It’s October and the majority of us are back from project and subsequent post project travel. Only two weeks ago I was sunning myself on a tropical beach in Mozambique. Yet today I find myself writing this blog in wet and windswept Manchester. This morning I walked into university all wrapped against the autumnal elements. Whilst dodging the remnants of the night before littered across the pavement I couldn't help feeling that my two and a half months in Africa were some form of surreal dream.
The last few weeks of project were busy. However they have proved to be the source of my fondest memories from Nkomazi. Perhaps the highlight of our time in school was the Arts and Culture Festival which we hosted in the township’s central plaza. After much toil and frustration the festival went ahead with five of the six schools providing arts and crafts to sell in the marquee and a whole host of performers to show their talents on the central stage.
By week seven we had already grasped that South Africans have a talent for song and dance but the performances by the children was truly exceptional. In front of a crowd ten deep the children rapped, sang, performed poetry, danced traditional Swazi dances and modern hip hop moves. It was really rewarding after all the effort put in to see the children let loose and enjoy themselves.
However, just as we were beginning to feel part of the fabric of our schools it was time to say goodbye. It was now week eight and mid- September. Unfortunately jobs and university degrees were waiting for us back in the UK. Our goodbyes were sad and emotional but sometimes just downright bizarre. Most of us were dressed up and paraded around the school whilst others were honoured with farewell dances. Without fail all of the volunteers have returned with some form of traditional Swazi attire. Pride of place in my wardrobe is a pair of sandals hand made out of car tyre and a jersey with the image of everyone’s favourite absolute monarch, King Miswati III of Swaziland. I could pull the look off whilst away but now I just tend to attract unwanted stares walking around Manchester’s Arndale Centre.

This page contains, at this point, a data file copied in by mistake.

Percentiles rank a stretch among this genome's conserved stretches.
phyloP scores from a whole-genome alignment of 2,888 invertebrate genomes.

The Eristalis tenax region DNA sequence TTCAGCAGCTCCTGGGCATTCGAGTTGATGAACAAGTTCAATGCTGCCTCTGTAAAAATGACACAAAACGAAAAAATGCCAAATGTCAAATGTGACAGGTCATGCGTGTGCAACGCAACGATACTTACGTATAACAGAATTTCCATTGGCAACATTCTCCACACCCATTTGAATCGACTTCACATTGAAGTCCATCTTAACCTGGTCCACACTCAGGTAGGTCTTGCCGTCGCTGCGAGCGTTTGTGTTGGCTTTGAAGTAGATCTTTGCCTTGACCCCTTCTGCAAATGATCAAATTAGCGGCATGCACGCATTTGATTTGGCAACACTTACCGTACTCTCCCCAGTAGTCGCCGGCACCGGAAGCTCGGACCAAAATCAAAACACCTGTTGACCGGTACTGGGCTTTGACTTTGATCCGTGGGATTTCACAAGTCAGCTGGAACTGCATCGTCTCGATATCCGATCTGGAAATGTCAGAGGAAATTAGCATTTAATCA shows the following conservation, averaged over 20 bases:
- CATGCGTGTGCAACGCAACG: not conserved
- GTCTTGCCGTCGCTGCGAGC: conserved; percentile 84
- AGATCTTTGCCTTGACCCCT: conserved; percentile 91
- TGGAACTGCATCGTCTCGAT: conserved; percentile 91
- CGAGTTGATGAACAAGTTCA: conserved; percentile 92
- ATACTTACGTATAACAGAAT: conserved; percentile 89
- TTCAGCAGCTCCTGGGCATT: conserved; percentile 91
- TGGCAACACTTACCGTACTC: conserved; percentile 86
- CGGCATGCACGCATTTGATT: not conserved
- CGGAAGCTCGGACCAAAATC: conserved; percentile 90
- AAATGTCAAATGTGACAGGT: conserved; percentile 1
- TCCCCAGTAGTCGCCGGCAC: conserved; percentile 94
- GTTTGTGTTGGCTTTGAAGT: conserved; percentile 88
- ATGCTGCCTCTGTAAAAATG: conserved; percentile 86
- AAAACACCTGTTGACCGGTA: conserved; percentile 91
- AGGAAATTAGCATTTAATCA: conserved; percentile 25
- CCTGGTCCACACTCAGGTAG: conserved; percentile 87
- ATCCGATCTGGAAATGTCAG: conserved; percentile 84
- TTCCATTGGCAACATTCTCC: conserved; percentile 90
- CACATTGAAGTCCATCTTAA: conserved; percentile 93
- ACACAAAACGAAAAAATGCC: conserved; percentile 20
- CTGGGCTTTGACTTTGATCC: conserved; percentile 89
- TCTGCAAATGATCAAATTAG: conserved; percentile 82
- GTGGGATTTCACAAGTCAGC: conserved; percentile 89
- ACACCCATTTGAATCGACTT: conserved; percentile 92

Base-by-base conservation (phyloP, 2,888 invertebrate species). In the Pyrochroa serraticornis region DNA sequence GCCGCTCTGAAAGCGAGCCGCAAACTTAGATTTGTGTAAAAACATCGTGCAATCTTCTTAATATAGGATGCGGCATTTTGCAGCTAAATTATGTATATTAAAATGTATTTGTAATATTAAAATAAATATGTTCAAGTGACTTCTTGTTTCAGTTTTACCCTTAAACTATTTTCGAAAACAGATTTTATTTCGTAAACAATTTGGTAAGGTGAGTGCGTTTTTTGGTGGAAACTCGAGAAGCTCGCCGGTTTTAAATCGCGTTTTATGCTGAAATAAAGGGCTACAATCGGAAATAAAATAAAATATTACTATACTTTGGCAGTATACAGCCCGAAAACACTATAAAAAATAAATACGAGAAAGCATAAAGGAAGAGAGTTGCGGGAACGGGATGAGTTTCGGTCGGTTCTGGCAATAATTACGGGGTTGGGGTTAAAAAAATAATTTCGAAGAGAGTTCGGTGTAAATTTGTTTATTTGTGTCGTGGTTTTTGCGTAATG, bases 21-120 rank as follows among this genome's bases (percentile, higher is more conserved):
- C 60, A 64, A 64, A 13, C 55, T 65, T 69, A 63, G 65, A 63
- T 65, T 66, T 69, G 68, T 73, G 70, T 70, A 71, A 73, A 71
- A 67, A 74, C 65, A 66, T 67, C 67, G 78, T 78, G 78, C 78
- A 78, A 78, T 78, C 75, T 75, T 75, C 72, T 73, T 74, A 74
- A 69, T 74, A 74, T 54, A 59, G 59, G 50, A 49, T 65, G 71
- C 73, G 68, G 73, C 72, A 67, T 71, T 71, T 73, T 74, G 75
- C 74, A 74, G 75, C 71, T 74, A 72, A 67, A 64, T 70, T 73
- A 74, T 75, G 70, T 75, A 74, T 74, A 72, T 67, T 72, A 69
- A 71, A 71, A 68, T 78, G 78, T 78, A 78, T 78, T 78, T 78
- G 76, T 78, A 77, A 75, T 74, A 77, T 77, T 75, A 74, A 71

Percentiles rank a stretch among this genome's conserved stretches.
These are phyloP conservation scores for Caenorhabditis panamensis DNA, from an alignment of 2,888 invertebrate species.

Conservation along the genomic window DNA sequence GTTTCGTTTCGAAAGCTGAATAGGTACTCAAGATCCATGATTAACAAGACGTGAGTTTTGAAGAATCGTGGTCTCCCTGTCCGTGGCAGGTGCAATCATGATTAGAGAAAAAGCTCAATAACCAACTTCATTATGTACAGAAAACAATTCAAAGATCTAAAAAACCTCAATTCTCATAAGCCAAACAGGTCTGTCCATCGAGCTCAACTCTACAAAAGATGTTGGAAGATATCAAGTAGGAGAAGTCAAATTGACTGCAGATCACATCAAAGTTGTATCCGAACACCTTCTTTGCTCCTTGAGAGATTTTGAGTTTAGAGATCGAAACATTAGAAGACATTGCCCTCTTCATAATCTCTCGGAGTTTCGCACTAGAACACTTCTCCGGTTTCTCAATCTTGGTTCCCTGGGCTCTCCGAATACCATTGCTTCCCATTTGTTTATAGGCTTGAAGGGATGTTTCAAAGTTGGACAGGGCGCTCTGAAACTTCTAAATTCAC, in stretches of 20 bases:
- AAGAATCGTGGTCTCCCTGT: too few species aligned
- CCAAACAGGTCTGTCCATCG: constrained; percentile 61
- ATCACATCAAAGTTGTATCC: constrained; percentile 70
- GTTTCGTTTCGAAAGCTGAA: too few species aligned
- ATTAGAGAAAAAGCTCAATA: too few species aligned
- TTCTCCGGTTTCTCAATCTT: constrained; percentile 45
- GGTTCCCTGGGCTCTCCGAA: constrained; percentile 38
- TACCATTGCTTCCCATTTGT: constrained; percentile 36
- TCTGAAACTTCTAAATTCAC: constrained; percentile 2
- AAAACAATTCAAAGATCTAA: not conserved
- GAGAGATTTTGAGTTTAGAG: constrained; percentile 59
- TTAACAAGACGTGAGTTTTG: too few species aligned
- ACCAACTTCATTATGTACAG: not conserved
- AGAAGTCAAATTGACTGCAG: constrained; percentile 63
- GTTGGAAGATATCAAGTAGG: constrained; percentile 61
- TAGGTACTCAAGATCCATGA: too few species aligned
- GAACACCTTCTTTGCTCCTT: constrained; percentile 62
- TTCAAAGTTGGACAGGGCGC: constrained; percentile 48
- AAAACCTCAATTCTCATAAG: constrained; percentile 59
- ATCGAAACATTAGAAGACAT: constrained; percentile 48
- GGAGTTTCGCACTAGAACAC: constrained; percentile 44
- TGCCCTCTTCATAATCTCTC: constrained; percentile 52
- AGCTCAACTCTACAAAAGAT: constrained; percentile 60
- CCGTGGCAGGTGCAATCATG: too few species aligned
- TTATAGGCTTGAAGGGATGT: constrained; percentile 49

Some of the memorabilia and tat may soon have become redundant but the memories and lessons I have learnt whilst on project will last with me forever. How utterly exotic, exciting and challenging my time away was. There are hard moments but with time these feelings of frustration fade and all your toil becomes worth it. I have left Mpumalanga with 13 new friends from the project and countless contacts from South Africa. I posses a modest knowledge of siSwati, I have new life skills that come from living in a foreign culture for a few months and best of all I have a suntan!
South Africa is a truly beautiful country but with pronounced complications and contrasts. I hoped to return from my time away having worked out what South Africa is all about. On the contrary I have left with more questions than I came with. It is a fascinating country and my time away has spurred me on to learn more about it and its wonderful people.
I would thoroughly recommend anyone to volunteer with Tenteleni in South Africa. It provides you with an opportunity for personal self development whilst having some form of positive impact in the community in which you are based. Whilst it is important not to go out with expectations that you are going to “save the world”, realistic expectations coupled with constructive enthusiasm will go a long way!